All claims expressed in this article are solely those of the authors and do not necessarily represent those of their affiliated organizations, or those of the publisher, the editors and the reviewers. Any product that may be evaluated in this article, or claim that may be made by its manufacturer, is not guaranteed or endorsed by the publisher.


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Keywords: core-mantle boundary, paleomagnetic field models, geomagnetism, geodynamo, LLVPs

Citation: Korte M, Constable CG, Davies CJ and Panovska S (2022) Indicators of mantle control on the geodynamo from observations and simulations. Front. Earth Sci. 10:957815. doi: 10.3389/feart.2022.957815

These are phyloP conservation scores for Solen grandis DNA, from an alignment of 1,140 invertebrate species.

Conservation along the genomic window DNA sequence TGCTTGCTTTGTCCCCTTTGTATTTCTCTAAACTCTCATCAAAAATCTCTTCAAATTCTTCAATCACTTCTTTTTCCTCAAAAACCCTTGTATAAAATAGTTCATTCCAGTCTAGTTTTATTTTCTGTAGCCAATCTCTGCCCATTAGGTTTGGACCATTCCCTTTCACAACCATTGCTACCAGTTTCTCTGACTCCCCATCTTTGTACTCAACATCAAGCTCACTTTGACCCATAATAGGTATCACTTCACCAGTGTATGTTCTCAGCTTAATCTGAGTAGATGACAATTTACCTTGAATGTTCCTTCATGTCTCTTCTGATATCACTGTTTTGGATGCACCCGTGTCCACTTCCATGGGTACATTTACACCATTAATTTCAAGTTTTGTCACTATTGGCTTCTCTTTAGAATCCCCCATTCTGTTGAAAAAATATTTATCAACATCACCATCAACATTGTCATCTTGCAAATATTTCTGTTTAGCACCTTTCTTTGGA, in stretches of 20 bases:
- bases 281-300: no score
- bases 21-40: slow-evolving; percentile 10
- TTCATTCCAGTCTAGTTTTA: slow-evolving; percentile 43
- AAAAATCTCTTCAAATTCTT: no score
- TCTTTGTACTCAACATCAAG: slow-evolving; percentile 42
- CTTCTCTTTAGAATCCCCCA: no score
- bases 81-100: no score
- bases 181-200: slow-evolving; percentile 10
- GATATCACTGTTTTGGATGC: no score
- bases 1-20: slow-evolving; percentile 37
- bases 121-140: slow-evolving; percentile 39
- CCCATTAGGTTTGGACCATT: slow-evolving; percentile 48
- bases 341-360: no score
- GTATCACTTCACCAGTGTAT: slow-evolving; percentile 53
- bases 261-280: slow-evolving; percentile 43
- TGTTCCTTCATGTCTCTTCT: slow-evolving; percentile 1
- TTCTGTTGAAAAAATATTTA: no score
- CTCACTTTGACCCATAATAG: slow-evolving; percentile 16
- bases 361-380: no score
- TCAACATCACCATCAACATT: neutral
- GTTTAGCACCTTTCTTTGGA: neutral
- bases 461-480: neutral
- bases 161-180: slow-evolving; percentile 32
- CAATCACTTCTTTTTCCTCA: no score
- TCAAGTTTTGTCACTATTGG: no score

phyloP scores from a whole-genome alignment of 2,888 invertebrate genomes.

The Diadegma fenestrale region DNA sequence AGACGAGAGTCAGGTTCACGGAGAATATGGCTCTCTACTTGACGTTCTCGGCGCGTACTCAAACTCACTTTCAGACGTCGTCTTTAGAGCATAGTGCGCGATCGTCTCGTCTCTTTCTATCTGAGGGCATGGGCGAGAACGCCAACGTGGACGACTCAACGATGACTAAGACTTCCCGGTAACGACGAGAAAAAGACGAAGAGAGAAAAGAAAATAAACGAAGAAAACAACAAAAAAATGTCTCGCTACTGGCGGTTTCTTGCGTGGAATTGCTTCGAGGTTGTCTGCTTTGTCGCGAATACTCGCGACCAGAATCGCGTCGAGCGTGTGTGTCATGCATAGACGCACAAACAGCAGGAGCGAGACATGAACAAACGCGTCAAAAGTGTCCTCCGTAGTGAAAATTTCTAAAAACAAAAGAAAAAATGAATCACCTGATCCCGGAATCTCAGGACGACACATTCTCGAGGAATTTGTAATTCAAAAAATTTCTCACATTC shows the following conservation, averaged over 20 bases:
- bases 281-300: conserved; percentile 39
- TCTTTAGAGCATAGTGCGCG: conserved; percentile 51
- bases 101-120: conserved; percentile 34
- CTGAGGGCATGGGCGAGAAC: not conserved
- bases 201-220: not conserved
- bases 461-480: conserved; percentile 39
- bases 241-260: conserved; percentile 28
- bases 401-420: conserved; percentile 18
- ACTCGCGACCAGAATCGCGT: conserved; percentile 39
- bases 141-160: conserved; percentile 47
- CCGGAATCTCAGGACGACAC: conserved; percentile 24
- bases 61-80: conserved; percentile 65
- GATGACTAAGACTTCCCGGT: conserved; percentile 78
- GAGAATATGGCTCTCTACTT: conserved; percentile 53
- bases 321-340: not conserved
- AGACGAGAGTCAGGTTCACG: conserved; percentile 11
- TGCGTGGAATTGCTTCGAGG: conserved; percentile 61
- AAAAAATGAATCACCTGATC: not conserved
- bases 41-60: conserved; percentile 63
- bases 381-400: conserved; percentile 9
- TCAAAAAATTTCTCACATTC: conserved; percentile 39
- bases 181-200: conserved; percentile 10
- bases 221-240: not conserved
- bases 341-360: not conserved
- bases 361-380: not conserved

Received: 31 May 2022; Accepted: 26 July 2022;
Published: 30 August 2022.

Edited by:

Angelo De Santis, Istituto Nazionale di Geofisica e Vulcanologia, Italy

Reviewed by:

F. Javier Pavón-Carrasco, Complutense University of Madrid, Spain
Hagay Amit, Université de Nantes, France

Copyright © 2022 Korte, Constable, Davies and Panovska. This is an open-access article distributed under the terms of the Creative Commons Attribution License (CC BY). The use, distribution or reproduction in other forums is permitted, provided the original author(s) and the copyright owner(s) are credited and that the original publication in this journal is cited, in accordance with accepted academic practice. No use, distribution or reproduction is permitted which does not comply with these terms.

*Correspondence: Monika Korte,